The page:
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Our History

A short history of The Royal Odonto-Chirurgical Society of Scotland


Extract from The Royal Odonto-Chirurgical Society of Scotland 1867-2017: 150 Years of Progress by Paul R Geissler

The Odonto-Chirurgical Society of Scotland, founded in 1867, is the oldest dental society in the United Kingdom, if not the world, still actively functioning under its original title (the use of the title “Royal” was granted in November 1966) and upholding the original objectives. Its root are traceable to January 1865, when John Smith invited a few surgeons to meet in the Edinburgh Dental Dispensary, with the purpose of founding a society of persons practising ethical dentistry.

John Smith was a man with foresight and concern for the welfare of his fellows. Born in 1825, son of a surgeon who practised dentistry, he qualified in surgery in 1847. On the death of his father in 1851 he carried on the dental practice at 12 Dundas Street, Edinburgh. In the 1840s and 1850s the dental state of the population of the city was very poor. In 1860, along with his friends Francis Imlach, Peter Orphoot and Robert Naysmith, John Smith founded the Edinburgh Dental Dispensary to give clinical instruction to student dentists and also to provide dental care for the poorer citizens of Edinburgh.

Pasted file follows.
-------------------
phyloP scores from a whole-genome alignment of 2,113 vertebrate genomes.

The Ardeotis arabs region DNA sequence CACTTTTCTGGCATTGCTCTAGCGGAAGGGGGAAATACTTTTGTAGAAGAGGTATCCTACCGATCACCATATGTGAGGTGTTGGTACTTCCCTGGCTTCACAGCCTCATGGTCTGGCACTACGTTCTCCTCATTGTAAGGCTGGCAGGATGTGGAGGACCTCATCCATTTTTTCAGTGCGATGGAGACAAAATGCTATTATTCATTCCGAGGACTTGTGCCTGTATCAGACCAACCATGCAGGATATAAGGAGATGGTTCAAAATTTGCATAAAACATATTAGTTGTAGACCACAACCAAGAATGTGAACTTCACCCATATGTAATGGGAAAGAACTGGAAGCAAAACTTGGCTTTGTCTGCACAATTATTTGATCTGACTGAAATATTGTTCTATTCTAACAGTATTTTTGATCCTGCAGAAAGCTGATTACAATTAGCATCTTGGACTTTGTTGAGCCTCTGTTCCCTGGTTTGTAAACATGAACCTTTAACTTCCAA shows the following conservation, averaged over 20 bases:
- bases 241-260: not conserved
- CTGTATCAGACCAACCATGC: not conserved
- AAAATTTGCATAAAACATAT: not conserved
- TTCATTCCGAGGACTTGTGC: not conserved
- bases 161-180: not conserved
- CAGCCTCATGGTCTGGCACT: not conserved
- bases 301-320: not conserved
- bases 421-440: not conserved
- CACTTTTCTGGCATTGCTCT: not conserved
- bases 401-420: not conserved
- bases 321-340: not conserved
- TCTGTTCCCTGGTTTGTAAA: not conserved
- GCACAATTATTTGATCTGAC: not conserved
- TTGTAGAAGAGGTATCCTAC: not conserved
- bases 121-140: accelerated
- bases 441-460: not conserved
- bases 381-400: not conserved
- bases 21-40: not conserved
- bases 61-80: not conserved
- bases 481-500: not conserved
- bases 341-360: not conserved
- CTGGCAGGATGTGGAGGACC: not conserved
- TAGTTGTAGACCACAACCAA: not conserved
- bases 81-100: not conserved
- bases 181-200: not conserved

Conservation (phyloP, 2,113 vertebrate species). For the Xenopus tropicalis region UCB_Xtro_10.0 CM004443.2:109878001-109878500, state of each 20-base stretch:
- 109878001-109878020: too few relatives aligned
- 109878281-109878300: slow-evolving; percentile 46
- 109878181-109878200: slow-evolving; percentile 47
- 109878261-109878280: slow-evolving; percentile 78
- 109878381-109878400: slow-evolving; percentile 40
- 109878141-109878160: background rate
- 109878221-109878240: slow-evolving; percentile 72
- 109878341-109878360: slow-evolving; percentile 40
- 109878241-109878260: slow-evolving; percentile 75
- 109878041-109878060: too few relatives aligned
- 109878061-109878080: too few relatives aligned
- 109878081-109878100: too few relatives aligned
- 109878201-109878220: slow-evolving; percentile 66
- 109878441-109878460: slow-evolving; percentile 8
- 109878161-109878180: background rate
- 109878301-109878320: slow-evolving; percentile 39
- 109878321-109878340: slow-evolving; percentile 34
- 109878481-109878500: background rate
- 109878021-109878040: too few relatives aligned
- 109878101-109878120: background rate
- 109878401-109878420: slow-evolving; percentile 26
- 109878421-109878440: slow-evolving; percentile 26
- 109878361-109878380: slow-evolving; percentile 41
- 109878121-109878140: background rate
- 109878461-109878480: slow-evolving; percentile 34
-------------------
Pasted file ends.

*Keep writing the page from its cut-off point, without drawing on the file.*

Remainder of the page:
At the meeting John Smith called in January 1865, those present were David Hepburn, Robert Naysmith, Peter Orphoot, Andrew Swanson, Matthew Watt and John Wright. John Smith suggested the title “Odonto-Chirurgical Society of Scotland” and submitted a code of rules which he had drafted. However, there were differences of opinion about whether membership should be restricted to those with a surgical qualification. This could not be resolved and after two meetings the idea was abandoned. David Hepburn, however, was convinced of the ultimate success of the proposal.

To understand the problems in founding such a society one has to realise the state of dentistry at the time. To very few did it appeal as a profession. Dentistry at that period was unscientific and crude; training was at best by apprenticeship. The majority of those who practised dentistry were charlatans, many being illiterate. For the man in the street in the 1860s, there was no way to recognise the ethical from the unethical dentist or even the charlatan. A revolution in the education and training of dentists and in the regulation of dentistry was required. However, the first Dentists Act was not to be enacted until 1878 and the British Dental Association was not incorporated until 1880.

It required some notable person or persons to give the impetus. An initial breakthrough had occurred in England in 1860: the Royal College of Surgeons of England had introduced the Licentiate in Dental Surgery (LDS) diploma and the first graduation had occurred on 13th March that year. The practice of the surgeon-dentists having a dinner on 13th March, the anniversary of the introduction of the LDS diploma had lapsed in London by 1867, but was continued in Scotland. David Hepburn used the occasion by inviting the surgeon-dentists practising in Scotland to meet on 13th March, prior to the LDS dinner in the Douglas Hotel, St Andrew Square. On his suggestion it was decided to found the Odonto-Chirurgical Society of Scotland and to adopt the laws and constitution, with some alterations, which John Smith had drafted two years earlier.

The founding of the Odonto-Chirurgical Society proved a great stimulus to the ethical and scientific progress of the profession in Scotland.